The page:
SCRATCH, HELLO WORLD!
It would not be a coding article without a good hello world, and we will not disappoint today.
Click the event palete in the scripts tab.
From here we click the green flag, “when clicked” and drop the block into the right side of the block pane. This is the start or entry point for our program.
We now click on the Looks palette.
Find the block that has “say” and then “Hello!”
Click on it and drag it over to drop under the green flag block, it will “snap” into place.
Click on the text section of the block we just dropped and add the word “world” after “Hello!”
Our program is ready to run, click the green flag button above Scratch Cat in the stage pane and we will get a “Hello World!”
VARIABLES AND EVENTS
Let’s put a little bit more functionality into our program. We need to count each time someone clicks on Scratch Cat. In order for us to do this, we need to know when a click happens (this is known as the “click event”), and we need a container to hold the number of clicks in, (referred to as a “variable”).
We will continue using the last exercise.
We need to detect when the user clicks on Scratch Cat. We go to the Events palette, and this gives us the option to detect many inputs from the keyboard, mouse and others. Today we want to detect the mouse click. Find the “when this sprite is clicked” block, and drag it out to another section of the screen. Do not try and snap it with our earlier blocks.
Click on the Data palette in the scripts tab.
Click the “make variable” button.
In the pop-up box enter “count” as the name of our variable, and then click “OK”.
We now find that we have a new selection of blocks to use.
Find the “change count by 1” block, and drag over the “when this sprite is clicked” block, snapping them into place.
You will now see a counter above Scratch Cat in the stage pane.
Click on Scratch Cat and you will see this number increment by one each time.
We have caught the click event! However, there are two things we can explore to make this more interesting:
- How do we reset the number?
- Can we get Scratch Cat to tell us the click count?
From the Data palette, select “set count to 0”, drag and snap this under “Say Hello World!” on the blocks pane.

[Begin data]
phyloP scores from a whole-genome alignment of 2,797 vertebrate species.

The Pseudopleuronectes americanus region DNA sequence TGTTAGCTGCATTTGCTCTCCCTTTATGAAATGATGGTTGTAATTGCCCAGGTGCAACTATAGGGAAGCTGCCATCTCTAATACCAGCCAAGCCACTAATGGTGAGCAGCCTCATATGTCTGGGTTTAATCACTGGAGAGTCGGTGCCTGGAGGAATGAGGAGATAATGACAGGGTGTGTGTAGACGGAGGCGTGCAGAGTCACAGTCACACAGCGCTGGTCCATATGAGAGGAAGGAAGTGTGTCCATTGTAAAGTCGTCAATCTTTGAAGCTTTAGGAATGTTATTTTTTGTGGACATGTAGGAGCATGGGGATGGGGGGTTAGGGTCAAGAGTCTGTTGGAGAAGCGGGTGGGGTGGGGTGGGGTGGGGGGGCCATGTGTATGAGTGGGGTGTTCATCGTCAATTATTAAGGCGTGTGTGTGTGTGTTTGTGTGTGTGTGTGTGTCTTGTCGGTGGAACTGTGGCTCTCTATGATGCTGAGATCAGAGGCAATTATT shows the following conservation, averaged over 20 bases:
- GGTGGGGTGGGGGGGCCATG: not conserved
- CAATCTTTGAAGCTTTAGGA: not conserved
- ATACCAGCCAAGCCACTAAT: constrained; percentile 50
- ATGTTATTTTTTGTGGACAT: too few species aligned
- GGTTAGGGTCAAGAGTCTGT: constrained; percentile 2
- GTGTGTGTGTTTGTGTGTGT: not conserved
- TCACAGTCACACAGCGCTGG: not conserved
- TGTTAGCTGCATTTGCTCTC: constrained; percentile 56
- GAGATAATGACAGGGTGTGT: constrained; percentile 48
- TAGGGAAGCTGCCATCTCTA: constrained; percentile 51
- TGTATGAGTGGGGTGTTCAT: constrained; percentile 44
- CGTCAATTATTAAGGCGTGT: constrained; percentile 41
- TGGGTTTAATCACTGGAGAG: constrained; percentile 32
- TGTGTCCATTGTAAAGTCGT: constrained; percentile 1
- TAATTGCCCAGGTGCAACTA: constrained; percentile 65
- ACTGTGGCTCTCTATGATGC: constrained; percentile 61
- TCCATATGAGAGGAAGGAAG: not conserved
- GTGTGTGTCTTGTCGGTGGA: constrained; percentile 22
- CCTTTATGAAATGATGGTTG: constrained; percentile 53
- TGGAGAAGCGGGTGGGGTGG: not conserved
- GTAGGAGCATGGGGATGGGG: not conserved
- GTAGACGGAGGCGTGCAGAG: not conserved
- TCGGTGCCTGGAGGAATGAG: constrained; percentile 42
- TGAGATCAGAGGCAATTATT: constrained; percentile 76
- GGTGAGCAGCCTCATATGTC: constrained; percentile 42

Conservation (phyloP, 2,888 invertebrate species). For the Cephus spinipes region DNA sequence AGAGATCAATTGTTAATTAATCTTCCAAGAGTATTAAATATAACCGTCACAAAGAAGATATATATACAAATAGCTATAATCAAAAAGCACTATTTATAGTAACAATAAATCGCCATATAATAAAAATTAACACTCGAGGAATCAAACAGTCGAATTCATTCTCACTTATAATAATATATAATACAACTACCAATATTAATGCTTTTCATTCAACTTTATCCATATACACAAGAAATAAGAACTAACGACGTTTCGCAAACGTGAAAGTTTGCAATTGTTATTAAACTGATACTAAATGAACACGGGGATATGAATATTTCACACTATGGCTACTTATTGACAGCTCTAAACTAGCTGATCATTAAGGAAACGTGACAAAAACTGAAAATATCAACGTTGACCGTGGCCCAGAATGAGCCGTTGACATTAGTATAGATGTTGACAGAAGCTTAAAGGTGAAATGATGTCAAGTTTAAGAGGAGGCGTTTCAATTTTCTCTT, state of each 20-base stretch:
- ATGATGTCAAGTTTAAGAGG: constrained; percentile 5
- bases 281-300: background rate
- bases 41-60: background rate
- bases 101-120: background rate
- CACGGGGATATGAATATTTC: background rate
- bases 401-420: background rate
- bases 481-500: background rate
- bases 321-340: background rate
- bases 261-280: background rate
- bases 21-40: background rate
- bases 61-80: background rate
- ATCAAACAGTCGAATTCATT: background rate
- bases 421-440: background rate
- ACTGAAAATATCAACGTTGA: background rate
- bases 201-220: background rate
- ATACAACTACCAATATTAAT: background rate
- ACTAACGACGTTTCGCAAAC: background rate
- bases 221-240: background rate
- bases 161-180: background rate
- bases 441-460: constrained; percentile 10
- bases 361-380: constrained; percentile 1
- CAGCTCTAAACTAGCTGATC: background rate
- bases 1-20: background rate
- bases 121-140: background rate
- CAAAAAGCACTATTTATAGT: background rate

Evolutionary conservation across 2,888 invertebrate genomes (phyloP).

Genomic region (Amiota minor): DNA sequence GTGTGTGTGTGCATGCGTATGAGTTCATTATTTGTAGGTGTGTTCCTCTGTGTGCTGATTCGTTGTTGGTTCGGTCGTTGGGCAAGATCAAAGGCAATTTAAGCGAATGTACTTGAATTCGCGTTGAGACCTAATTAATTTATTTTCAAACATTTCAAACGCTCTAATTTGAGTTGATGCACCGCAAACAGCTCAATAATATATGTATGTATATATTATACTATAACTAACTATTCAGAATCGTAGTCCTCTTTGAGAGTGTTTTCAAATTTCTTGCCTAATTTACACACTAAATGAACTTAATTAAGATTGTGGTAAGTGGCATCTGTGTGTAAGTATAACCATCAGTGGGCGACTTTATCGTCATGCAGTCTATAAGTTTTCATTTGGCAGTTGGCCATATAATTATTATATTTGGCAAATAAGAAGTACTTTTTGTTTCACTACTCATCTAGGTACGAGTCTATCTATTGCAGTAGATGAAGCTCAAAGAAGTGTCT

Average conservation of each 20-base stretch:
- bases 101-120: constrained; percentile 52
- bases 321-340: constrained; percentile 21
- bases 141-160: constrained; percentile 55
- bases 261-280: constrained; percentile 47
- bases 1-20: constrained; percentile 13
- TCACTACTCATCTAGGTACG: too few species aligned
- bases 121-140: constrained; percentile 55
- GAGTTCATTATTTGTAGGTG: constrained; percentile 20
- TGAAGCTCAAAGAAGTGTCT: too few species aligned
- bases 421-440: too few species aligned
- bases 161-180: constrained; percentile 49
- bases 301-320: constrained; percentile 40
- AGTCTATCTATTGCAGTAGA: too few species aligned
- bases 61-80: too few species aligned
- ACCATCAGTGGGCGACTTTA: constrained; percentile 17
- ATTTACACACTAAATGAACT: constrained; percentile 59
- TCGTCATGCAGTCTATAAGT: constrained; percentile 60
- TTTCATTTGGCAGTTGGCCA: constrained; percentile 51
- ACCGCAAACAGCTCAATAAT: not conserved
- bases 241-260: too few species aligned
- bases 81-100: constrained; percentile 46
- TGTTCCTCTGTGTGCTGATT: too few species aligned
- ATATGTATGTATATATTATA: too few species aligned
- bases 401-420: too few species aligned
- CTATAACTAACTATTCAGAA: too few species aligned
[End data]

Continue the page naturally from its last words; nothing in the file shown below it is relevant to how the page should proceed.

Go back to the Looks palette and find “say hello” again, dragging it and snapping it under “change count by 1”.
Click back to the Data palette and select “count” on its own. Drag it over and drop it onto the hello section of the “say hello” block that we just placed. Our block should now be orange and purple, and say “say count”.
Click the green start flag and Scratch Cat will say “hello”.
Click on Scratch Cat and it will now say the number of the count each time.
Click the green start flag again, and the count variable will be reset, so counting starts again from 0.
You can refer to the download file provided, which contains completed exercises.
Scratch is an incredibly fun tool to use and learn with. We would highly recommend taking the time to complete more tutorials, and continue the journey of coding using this fantastic piece of development software.
Scratch is designed to initiate kids into coding without too much of a challenge.
While many DIYODE projects focus on the Arduino IDE, Scratch has a thriving community too. There are hundreds of thousands of projects available to compile, modify, and play with.
Once a thorough understanding of computer logic is achieved, moving to something more complex (other visual tools, or text-based such as the Arduino IDE) is a fairly simple process.
We are maker-based here at DIYODE, so we need to give a real-world example. The team over at ArduinoBlocks have used the Google Blockly development code to create a block-based interface for the Arduino.
Currently, it supports the Arduino UNO, NANO and MEGA. In addition to this, it supports the OTTO interface, which is used in the biped robot elsewhere in this issue. Note: You'll need a compatible Arduino board if you'd like to do the practical build at the end of this article.
To use ArduinoBlocks, there are some prerequisites that will enable you to get your code onto the Arduino Micro. We can use a plugin from the browser to send the code directly through, or the ArduinoBlocks can export a code .ino file, or we can view it and copy and paste it into a new file in the Arduino IDE.
For the purpose of this article, we will use the method of exporting out the .ino file and uploading it with the Arduino IDE. If you do not currently have the Arduino IDE installed, please go to: www.arduino.cc/en/Main/Software